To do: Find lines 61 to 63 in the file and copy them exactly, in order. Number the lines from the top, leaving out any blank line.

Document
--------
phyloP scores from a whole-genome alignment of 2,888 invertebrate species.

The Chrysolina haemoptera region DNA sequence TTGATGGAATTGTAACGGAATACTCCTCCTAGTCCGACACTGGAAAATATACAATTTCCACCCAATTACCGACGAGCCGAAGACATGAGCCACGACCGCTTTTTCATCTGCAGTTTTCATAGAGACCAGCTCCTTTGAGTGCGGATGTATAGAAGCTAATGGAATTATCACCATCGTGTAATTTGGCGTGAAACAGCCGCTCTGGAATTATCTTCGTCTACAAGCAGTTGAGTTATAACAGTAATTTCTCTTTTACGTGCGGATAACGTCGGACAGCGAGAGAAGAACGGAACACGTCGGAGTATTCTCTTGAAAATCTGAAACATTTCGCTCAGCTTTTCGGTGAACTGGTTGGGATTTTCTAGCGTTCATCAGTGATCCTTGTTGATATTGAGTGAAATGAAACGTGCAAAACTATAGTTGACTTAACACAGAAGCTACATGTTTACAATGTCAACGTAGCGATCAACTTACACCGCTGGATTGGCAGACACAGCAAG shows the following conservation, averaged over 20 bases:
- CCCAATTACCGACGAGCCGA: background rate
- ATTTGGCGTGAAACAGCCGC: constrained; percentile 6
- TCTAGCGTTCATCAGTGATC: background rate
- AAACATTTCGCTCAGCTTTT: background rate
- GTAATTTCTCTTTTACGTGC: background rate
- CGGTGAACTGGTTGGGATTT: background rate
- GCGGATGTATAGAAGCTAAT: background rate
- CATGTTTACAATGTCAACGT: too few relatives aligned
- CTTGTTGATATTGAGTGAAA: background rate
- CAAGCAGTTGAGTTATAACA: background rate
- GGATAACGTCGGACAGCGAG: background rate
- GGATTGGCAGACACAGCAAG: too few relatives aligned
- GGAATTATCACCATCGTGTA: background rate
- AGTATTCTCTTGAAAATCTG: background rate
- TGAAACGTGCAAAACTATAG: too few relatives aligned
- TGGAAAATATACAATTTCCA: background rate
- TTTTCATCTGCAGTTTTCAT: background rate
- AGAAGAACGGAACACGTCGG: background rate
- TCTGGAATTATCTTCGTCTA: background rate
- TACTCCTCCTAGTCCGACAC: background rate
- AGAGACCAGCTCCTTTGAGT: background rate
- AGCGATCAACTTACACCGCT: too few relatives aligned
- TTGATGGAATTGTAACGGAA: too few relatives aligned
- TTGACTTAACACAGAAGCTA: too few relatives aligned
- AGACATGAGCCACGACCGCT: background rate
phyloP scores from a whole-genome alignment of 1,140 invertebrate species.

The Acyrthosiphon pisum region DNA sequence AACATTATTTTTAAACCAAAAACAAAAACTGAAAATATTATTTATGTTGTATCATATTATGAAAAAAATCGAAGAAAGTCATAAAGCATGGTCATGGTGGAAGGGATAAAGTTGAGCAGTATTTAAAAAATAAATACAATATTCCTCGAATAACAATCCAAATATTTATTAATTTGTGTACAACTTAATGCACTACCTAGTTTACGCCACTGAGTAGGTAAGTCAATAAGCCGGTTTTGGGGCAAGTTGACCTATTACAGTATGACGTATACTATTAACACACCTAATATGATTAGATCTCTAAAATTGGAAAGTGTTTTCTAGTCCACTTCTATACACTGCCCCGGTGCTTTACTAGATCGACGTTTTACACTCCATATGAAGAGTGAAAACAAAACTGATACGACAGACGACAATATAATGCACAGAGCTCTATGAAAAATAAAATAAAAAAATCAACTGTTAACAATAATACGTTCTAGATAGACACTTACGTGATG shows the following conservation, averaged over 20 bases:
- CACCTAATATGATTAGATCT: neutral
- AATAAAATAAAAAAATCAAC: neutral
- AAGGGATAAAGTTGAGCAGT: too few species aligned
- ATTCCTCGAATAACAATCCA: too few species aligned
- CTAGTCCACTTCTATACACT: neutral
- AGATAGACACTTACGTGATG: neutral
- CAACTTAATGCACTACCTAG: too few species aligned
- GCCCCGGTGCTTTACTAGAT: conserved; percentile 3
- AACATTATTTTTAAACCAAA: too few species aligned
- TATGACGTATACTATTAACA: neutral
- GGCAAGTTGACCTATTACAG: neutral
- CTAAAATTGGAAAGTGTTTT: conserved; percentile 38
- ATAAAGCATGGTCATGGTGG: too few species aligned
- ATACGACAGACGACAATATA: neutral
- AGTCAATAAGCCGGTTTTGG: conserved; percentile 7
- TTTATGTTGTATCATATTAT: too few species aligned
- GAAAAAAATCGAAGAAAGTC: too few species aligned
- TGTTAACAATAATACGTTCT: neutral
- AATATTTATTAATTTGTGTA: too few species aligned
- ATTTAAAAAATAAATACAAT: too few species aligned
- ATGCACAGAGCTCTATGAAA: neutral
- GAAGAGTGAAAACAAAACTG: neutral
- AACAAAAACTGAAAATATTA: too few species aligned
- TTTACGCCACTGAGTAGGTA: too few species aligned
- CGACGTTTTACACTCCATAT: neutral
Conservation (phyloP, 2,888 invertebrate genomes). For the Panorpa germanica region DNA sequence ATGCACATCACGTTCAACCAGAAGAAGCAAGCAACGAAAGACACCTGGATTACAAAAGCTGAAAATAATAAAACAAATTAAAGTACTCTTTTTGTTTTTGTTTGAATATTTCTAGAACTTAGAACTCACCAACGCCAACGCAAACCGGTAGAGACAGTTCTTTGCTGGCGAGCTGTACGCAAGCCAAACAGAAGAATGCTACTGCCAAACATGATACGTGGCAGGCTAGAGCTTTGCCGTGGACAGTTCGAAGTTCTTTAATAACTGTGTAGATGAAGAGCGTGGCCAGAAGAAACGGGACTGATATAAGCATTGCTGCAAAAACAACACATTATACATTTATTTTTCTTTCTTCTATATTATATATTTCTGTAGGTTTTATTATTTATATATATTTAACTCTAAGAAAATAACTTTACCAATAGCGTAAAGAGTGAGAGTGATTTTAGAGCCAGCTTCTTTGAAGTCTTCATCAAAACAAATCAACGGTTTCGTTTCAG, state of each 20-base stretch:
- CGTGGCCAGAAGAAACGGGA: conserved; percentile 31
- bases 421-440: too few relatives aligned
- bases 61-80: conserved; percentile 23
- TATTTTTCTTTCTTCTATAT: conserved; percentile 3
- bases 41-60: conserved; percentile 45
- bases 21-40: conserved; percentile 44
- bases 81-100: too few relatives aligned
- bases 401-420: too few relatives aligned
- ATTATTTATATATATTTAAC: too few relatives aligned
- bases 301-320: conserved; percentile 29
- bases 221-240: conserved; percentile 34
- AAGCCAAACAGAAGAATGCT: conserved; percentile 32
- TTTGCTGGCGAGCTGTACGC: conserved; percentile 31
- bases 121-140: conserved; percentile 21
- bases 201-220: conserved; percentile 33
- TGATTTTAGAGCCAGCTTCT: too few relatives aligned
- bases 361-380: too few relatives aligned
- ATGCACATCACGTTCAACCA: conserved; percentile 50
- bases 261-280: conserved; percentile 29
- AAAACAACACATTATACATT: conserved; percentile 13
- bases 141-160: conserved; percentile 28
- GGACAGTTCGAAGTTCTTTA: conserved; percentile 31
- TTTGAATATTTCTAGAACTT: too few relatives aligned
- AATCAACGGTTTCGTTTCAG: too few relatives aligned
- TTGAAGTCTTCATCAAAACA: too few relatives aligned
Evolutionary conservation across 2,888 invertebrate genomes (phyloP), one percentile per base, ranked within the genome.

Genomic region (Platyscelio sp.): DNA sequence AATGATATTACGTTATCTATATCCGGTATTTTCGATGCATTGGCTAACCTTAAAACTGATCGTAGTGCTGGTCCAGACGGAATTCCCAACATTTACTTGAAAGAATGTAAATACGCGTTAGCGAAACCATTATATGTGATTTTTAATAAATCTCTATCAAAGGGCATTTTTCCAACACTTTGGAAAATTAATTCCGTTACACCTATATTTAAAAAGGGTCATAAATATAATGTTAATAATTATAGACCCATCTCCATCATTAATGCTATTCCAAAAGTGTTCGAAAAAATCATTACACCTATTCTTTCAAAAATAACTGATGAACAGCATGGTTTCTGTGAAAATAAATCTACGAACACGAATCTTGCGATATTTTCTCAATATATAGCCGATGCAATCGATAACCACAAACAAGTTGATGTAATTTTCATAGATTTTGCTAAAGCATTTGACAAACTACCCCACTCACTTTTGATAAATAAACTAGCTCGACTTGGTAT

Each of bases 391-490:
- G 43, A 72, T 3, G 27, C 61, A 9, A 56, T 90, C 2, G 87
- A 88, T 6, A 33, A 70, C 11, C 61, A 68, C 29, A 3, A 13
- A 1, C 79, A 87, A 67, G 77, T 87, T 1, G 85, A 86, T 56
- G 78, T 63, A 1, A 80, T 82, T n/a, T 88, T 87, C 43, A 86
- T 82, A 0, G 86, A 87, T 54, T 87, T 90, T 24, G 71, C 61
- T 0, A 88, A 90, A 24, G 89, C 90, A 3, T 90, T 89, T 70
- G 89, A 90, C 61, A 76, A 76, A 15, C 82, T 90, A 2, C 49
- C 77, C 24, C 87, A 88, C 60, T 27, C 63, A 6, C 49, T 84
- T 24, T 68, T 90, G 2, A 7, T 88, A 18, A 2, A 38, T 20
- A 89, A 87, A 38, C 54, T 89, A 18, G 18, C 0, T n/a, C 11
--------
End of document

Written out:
- bases 21-40: conserved; percentile 44
- bases 81-100: too few relatives aligned
- bases 401-420: too few relatives aligned